Answer - Yes. Other than those I know who are carrying serious combat injuries, problems include adjusting to civdiv (anger management), heavy drinking (I know, part of the life in the Army but I am clear the discipline and fitness we have whilst serving keeps those prone to alcoholism away from the knife edge). What could help ? See my earlier paragraph ref counselling for transition.

You often hear that a high proportion of the prison population, or the homeless, are ex-military people. What do you think when you hear that - do you think it's something to do with the system, and that more could be done by the Government or the Forces to stop it happening, or do you tend to think that these people would probably have ended up in trouble anyway and the Forces aren't really responsible?

Answer – Preparing people psychologically to become civvies would make a difference. The Army molds you and cnhanges you to transform yourself and become a soldier - we don't do it the other way round...why not ?

Maybe we could get people in civdiv to become mentors so that everyone leaving has a mentor and this then roles out and becomes self perpetuating. It could be managed by the RBL perhaps ? I think everyone should be actively encouraged to join the RBL anyway so it can then turn itself on its head and become a bigger and better organisation than it is so it is in a position to help everyone, including a follow up service once you are out. There will always be an element who are beyond help but I think we can take care of more people and prepare them better.

At the moment, as you know, the longer you serve the more help you get to make the transition. Is that right? There is a bit of a debate going on at the moment about this: some argue that the longer serving people usually do quite well, while the ones who really need help (and are more likely to end up in trouble with the law) are the Early Service Leavers who have nothing much to go back to but get very little in terms of resettlement help. What do you think about that? Of the resources available, should more be devoted to Early Service Leavers or saved for those who have given more time to the Services?

Answer – If you have served, you have volunteered to defend this nation and put your life in harms way. The minimum payback for everyone should be what the current maximum GRT etc is now, regardless of length of service. This is a bit like the Jubilee medal saga – time served discriminated against some who should not have been discriminated against. We are all in it together so why not ?

Final points

As you probably know, the point of the Armed Forces Covenant is to try and ensure that Service personnel and former personnel are not disadvantaged as a result of hang been in the Forces. Other than the stuff above, can you think of any ways in which you or people you served with have been disadvantaged? What could be done to make sure that doesn't happen in future? [e.g. Credit, mortgages, mobile phone contracts, schools, health care...]

Answer -

Credit rating system discriminates against military personnel and needs an industry fix.

The medical issues many leave with could be handled so much better if veterans still had access to military medical facilities (GPs in bases in particular and then military wings in the NHS hospitals) – comes at a cost but at the moment the cost is borne by the NHS anyway so it merely becomes a transferal of funding.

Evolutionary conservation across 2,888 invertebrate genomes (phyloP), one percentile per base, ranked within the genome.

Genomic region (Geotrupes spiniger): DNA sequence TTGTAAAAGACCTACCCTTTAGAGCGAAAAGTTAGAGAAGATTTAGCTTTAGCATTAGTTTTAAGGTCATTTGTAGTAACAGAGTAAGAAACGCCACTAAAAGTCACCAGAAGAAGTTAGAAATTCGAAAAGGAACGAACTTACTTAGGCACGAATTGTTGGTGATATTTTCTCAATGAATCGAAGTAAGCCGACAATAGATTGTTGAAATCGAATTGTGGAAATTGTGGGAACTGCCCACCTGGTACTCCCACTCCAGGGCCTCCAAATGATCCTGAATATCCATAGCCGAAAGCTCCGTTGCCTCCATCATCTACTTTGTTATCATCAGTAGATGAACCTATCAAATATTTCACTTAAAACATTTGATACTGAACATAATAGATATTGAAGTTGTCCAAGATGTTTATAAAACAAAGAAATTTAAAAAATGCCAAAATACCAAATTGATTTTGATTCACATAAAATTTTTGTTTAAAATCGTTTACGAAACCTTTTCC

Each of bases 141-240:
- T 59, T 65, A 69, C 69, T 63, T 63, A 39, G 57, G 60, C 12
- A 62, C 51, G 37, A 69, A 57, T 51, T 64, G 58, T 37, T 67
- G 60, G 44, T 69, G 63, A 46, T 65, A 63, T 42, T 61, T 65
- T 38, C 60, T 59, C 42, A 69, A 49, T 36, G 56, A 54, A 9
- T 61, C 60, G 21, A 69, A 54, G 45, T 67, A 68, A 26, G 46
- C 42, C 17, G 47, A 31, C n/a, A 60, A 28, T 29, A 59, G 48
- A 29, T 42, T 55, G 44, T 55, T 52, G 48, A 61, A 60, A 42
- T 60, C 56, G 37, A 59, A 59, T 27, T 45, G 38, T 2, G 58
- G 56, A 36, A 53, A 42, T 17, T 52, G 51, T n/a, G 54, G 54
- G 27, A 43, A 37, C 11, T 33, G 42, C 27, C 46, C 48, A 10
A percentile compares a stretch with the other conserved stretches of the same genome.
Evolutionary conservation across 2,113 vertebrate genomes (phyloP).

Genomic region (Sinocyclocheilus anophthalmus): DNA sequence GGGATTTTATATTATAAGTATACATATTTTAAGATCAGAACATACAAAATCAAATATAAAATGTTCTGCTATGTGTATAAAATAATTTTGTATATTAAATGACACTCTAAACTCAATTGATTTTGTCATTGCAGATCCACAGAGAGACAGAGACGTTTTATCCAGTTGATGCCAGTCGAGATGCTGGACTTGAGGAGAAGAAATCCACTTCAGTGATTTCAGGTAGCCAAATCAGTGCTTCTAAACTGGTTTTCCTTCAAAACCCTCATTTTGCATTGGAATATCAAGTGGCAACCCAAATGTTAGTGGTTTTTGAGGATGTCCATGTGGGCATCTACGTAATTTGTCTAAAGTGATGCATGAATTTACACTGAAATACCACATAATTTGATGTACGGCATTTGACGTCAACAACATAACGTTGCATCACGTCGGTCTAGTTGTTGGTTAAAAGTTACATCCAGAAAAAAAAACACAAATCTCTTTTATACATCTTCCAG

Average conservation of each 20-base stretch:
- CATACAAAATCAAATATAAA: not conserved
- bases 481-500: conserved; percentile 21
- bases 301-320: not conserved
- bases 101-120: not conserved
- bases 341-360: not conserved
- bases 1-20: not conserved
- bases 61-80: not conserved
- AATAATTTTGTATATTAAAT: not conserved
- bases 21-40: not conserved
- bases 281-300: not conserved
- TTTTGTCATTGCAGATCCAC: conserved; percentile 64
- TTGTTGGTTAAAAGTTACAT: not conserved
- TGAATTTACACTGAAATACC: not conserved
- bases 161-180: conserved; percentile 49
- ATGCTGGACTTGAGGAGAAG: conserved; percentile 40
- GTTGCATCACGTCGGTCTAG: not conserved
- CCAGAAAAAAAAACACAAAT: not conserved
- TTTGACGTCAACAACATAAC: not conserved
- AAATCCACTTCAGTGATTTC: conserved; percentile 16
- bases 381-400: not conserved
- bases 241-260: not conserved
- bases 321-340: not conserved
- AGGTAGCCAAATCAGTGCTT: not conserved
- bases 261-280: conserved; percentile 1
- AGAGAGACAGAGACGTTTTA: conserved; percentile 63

Overall, do you oh think being in the Forces has helped you get on in life since you left, or has it been a hindrance?

Answer – Difficult to answer as I have only been out a short while. Most people respect I have served but they don’t really understand what that actually means.

Any other points you want to make?

Answer - We don’t utilise the veteran population to pressure Government enough because once you are out, you are on your own. We should strongly encourage all vets to join the RBL and the AFPS – both good organisations fundamentally but needing membership to increase dramatically to become more effective. Stuff like this is never discussed with leavers but it should be. We need to start working harder at looking after each other once we are out.
 
Answer – Preparing people psychologically to become civvies would make a difference. The Army molds you and cnhanges you to transform yourself and become a soldier - we don't do it the other way round...why not ?

Maybe we could get people in civdiv to become mentors so that everyone leaving has a mentor and this then roles out and becomes self perpetuating. It could be managed by the RBL perhaps ? I think everyone should be actively encouraged to join the RBL anyway so it can then turn itself on its head and become a bigger and better organisation than it is so it is in a position to help everyone, including a follow up service once you are out. There will always be an element who are beyond help but I think we can take care of more people and prepare them better.

Bowmore, much of what you say is relevant but as you know civvy street takes no prisoners. The best advice I could give anyone is to go back to basic training and keep the gob shut. There is a different ethos in civ but also there are greater opportunities to excel. IE if you don't like a particular job, make the life easy and spend time looking for a better one. Its not like having a shit posting then having to wait 3 years before moving on.
Part of the problem has to be in the majority of cases people leave home , straight into the Army then spend the next however many years entrenched within the Army system. OK the Army generally loves those who embrace the existence fully 24/7 but they are forgotten about as soon as they leave. The resettlement education needs to start much earlier, especially in terms of housing, but it also does no harm whilst serving to have civilian friends perhaps as a common shared sports interest. This in effect needs to be instilled into young soldiers and I certainly cannot see the Army signing up to that idea.